IF the water in the pipe gets too high, AND the steam going passed it is too fast, it creates waves (just like wind-driven waves on a lake). IF that wave gets high enough to restrict the flow of the steam over it - it squeezes the steam between it and the top of the pipe. This creates a mini-venturi that then sucks the top of the wave into the top of the pipe. Low pressure leads to extremely high pressure in an instant.

THAT is SUPER SUPER SUPER BAD!!!

That wave that has blocked the flow of steam over it is now a Steam-Driven Piston. BOOM-FLASH-BURN!!!

In that case, it doesn't matter what pipe you use - your skin will melt off. Dead serious.

Now that I've got you terrified (or helped with a renewed respect for the incompressibility of water)...

1. Use larger diameter pipe than you think is necessary.
2. Insulate the crap out of the steam lines.
3. Try to keep the whole system down-hill if you can - so condensation drains nicely into the reservoir.
4. ALWAYS ALWAYS ALWAYS DRAIN THE LINES BEFORE STARTUP!!! Keep your drain open until ONLY steam is coming out.
5. If you can, find a steam-trap.
6. Keep the steam flow velocity low - velocity is different from pressure obviously (though inversely related) - but weird things happen in pipes - like low pressure and high velocity quickly changing into a mini-bomb.

These things are super scary - but DON'T LET IT STOP YOU! Just be aware of it, plan for it, and all is good.

Delta-P is a very, very harsh mistress - but you give her what she wants, she'll keep you toasty :)

If you keep the steam lines as short as possible, super insulated, and drain all the condensation before start-up, you should not have a problem.

As with all things, Caveat Emptor - these are SUGGESTIONS - But, if it makes you feel any safer, I was a Naval Engineer in another life (Sailor Suit and all...) and we knew a lot about steam....
 
Spencer Miles
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I figure you got this, but I scratched together a diagram to show how you can keep your condensation running downhill.

Would love to see your build when it's done!

Here's the pic:


20190113_203535.jpg
[Thumbnail for 20190113_203535.jpg]
 
William Bronson
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Spencer,  thank you!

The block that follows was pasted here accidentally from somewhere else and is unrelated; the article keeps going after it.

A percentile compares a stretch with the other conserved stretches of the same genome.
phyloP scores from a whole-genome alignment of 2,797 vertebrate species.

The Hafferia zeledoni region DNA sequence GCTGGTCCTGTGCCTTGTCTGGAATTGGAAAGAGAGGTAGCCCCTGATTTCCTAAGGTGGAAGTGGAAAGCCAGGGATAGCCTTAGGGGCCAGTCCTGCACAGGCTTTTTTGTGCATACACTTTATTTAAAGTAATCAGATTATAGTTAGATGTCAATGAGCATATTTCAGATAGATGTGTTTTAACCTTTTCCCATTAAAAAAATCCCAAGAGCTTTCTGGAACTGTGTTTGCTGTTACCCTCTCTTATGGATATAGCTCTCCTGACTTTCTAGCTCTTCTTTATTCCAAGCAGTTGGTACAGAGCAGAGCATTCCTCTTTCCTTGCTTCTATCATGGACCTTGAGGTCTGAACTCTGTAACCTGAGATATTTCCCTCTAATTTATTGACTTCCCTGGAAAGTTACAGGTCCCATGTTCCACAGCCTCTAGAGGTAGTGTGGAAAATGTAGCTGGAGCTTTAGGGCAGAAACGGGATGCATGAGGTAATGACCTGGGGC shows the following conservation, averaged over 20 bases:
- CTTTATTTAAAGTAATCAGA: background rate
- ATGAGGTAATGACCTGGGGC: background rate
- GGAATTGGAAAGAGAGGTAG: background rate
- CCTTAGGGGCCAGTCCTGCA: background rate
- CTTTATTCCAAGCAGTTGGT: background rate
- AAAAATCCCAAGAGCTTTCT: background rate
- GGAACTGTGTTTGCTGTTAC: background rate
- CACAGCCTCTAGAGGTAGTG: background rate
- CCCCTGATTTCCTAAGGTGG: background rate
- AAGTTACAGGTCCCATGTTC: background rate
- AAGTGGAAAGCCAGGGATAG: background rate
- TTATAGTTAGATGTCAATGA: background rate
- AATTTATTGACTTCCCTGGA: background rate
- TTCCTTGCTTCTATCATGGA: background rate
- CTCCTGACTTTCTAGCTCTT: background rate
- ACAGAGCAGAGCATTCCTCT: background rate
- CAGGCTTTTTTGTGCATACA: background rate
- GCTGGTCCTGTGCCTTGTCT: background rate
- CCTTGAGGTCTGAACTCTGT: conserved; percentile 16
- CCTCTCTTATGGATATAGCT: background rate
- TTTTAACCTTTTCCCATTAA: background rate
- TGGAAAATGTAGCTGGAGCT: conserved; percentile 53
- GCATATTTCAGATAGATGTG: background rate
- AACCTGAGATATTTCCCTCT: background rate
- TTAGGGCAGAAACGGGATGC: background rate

So much good information, lots to chew on.

I was considering using  an insulated   column(?) rising strait from the boiler to a reservoir on an upper floor.
Even oversized,insulated, and safety valve I will pass on what would probably be inevitable failure.

I mostly wanted to use the radiator hose due to the temperature range.
I want no issues with heat damaging piping.

The working PSI listed is also good, but again,  I am aiming to keep  the system open.
I'm talking lid on on a pot open,  plus pressure relief valves in the liquid return lines.
I read a nice explanation of a stream trap,  thank you for cluing me in their existence.

Thinking hard about maxing out the size of the steam carrying pipes at a doable price,  I've come up with another questionable idea.

Aluminum down spout.
Aside from the joints it seems perfect.
Actually,  regular silicon might do for that.
Large,  rust resistant, cheap, down spouts might be be a good choice.
I would have to insulate it myself, and joining it to the top of a boiler vessel would be tricky,  but I can see it working.
I want to direct the steam into a smallish condenser, that would drain into a large reservoir tank.
If I could run the downspout on a slope through my return air duct, I could condense the steam and preheat the
air in one go.
Rather than punching a 4" hole through a foot if brick wall,  maybe I  could  bring a smaller diameter length of radiator hose  to the start of the condensing downspout.
Now I understand something about how the steam path should go to avoid trouble, I think all down hill to a basement reservoir might work.

Please feel free to poke holes in these ideas,  I would rather be wrong than dead!
 
William Bronson
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Spencer,  thank you!
So much good information, lots to chew on.

I was considering using  an insulated   column(?) rising strait from the boiler to a reservoir on an upper floor.